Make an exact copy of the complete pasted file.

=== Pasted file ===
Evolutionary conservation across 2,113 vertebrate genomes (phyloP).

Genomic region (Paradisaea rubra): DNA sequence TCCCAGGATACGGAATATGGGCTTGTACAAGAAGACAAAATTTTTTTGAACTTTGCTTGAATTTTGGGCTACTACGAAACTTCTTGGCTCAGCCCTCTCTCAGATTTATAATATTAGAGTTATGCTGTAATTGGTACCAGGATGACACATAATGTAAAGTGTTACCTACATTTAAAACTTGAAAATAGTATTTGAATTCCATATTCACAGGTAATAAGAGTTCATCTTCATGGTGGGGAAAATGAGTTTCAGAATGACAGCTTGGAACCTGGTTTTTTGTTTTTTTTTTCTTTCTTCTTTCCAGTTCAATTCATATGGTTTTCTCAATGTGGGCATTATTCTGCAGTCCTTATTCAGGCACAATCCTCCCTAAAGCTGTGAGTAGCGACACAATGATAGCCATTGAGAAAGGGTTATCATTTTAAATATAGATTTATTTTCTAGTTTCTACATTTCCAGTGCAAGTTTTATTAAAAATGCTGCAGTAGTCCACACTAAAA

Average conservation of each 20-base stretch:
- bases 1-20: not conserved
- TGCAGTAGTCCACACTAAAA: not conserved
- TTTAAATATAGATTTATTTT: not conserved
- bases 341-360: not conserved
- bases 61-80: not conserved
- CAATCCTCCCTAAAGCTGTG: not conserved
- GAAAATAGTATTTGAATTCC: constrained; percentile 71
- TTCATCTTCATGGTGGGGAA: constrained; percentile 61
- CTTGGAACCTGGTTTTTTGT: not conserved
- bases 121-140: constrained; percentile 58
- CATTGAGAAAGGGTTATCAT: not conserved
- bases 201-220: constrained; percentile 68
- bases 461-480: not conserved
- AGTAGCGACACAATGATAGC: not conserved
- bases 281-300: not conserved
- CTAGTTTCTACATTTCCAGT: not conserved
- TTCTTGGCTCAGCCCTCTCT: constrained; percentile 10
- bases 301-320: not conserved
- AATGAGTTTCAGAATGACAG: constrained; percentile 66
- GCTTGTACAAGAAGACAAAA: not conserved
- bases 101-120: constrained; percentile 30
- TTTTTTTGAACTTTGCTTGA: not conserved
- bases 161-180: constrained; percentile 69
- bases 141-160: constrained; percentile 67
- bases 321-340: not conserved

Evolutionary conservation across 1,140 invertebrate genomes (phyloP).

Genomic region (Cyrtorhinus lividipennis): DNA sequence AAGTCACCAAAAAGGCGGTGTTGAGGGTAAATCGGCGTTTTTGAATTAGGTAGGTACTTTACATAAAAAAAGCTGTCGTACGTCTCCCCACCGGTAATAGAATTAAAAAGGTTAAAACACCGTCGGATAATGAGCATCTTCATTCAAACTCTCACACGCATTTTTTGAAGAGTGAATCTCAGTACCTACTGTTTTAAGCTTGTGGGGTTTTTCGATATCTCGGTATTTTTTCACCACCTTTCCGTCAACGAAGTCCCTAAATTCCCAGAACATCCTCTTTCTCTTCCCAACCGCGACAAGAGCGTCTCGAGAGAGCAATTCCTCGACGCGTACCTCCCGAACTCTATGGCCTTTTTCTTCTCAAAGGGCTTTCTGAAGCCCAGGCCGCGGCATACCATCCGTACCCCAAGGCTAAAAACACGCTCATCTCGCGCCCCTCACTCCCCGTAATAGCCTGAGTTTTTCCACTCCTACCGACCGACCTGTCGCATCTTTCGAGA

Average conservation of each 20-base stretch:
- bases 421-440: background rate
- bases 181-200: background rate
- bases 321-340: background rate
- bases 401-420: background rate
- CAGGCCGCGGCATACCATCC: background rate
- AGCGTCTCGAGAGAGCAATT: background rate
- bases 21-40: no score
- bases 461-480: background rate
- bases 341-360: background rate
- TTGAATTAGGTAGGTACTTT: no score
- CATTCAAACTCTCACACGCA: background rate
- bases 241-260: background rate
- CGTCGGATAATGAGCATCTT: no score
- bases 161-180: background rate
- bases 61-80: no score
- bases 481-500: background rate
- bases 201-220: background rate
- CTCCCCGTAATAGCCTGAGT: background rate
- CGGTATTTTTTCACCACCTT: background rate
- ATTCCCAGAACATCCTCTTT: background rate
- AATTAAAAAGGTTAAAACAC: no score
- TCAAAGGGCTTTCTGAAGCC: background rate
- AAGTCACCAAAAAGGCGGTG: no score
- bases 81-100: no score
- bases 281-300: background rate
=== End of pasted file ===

Evolutionary conservation across 2,113 vertebrate genomes (phyloP).

Genomic region (Paradisaea rubra): DNA sequence TCCCAGGATACGGAATATGGGCTTGTACAAGAAGACAAAATTTTTTTGAACTTTGCTTGAATTTTGGGCTACTACGAAACTTCTTGGCTCAGCCCTCTCTCAGATTTATAATATTAGAGTTATGCTGTAATTGGTACCAGGATGACACATAATGTAAAGTGTTACCTACATTTAAAACTTGAAAATAGTATTTGAATTCCATATTCACAGGTAATAAGAGTTCATCTTCATGGTGGGGAAAATGAGTTTCAGAATGACAGCTTGGAACCTGGTTTTTTGTTTTTTTTTTCTTTCTTCTTTCCAGTTCAATTCATATGGTTTTCTCAATGTGGGCATTATTCTGCAGTCCTTATTCAGGCACAATCCTCCCTAAAGCTGTGAGTAGCGACACAATGATAGCCATTGAGAAAGGGTTATCATTTTAAATATAGATTTATTTTCTAGTTTCTACATTTCCAGTGCAAGTTTTATTAAAAATGCTGCAGTAGTCCACACTAAAA

Average conservation of each 20-base stretch:
- bases 1-20: not conserved
- TGCAGTAGTCCACACTAAAA: not conserved
- TTTAAATATAGATTTATTTT: not conserved
- bases 341-360: not conserved
- bases 61-80: not conserved
- CAATCCTCCCTAAAGCTGTG: not conserved
- GAAAATAGTATTTGAATTCC: constrained; percentile 71
- TTCATCTTCATGGTGGGGAA: constrained; percentile 61
- CTTGGAACCTGGTTTTTTGT: not conserved
- bases 121-140: constrained; percentile 58
- CATTGAGAAAGGGTTATCAT: not conserved
- bases 201-220: constrained; percentile 68
- bases 461-480: not conserved
- AGTAGCGACACAATGATAGC: not conserved
- bases 281-300: not conserved
- CTAGTTTCTACATTTCCAGT: not conserved
- TTCTTGGCTCAGCCCTCTCT: constrained; percentile 10
- bases 301-320: not conserved
- AATGAGTTTCAGAATGACAG: constrained; percentile 66
- GCTTGTACAAGAAGACAAAA: not conserved
- bases 101-120: constrained; percentile 30
- TTTTTTTGAACTTTGCTTGA: not conserved
- bases 161-180: constrained; percentile 69
- bases 141-160: constrained; percentile 67
- bases 321-340: not conserved

Evolutionary conservation across 1,140 invertebrate genomes (phyloP).

Genomic region (Cyrtorhinus lividipennis): DNA sequence AAGTCACCAAAAAGGCGGTGTTGAGGGTAAATCGGCGTTTTTGAATTAGGTAGGTACTTTACATAAAAAAAGCTGTCGTACGTCTCCCCACCGGTAATAGAATTAAAAAGGTTAAAACACCGTCGGATAATGAGCATCTTCATTCAAACTCTCACACGCATTTTTTGAAGAGTGAATCTCAGTACCTACTGTTTTAAGCTTGTGGGGTTTTTCGATATCTCGGTATTTTTTCACCACCTTTCCGTCAACGAAGTCCCTAAATTCCCAGAACATCCTCTTTCTCTTCCCAACCGCGACAAGAGCGTCTCGAGAGAGCAATTCCTCGACGCGTACCTCCCGAACTCTATGGCCTTTTTCTTCTCAAAGGGCTTTCTGAAGCCCAGGCCGCGGCATACCATCCGTACCCCAAGGCTAAAAACACGCTCATCTCGCGCCCCTCACTCCCCGTAATAGCCTGAGTTTTTCCACTCCTACCGACCGACCTGTCGCATCTTTCGAGA

Average conservation of each 20-base stretch:
- bases 421-440: background rate
- bases 181-200: background rate
- bases 321-340: background rate
- bases 401-420: background rate
- CAGGCCGCGGCATACCATCC: background rate
- AGCGTCTCGAGAGAGCAATT: background rate
- bases 21-40: no score
- bases 461-480: background rate
- bases 341-360: background rate
- TTGAATTAGGTAGGTACTTT: no score
- CATTCAAACTCTCACACGCA: background rate
- bases 241-260: background rate
- CGTCGGATAATGAGCATCTT: no score
- bases 161-180: background rate
- bases 61-80: no score
- bases 481-500: background rate
- bases 201-220: background rate
- CTCCCCGTAATAGCCTGAGT: background rate
- CGGTATTTTTTCACCACCTT: background rate
- ATTCCCAGAACATCCTCTTT: background rate
- AATTAAAAAGGTTAAAACAC: no score
- TCAAAGGGCTTTCTGAAGCC: background rate
- AAGTCACCAAAAAGGCGGTG: no score
- bases 81-100: no score
- bases 281-300: background rate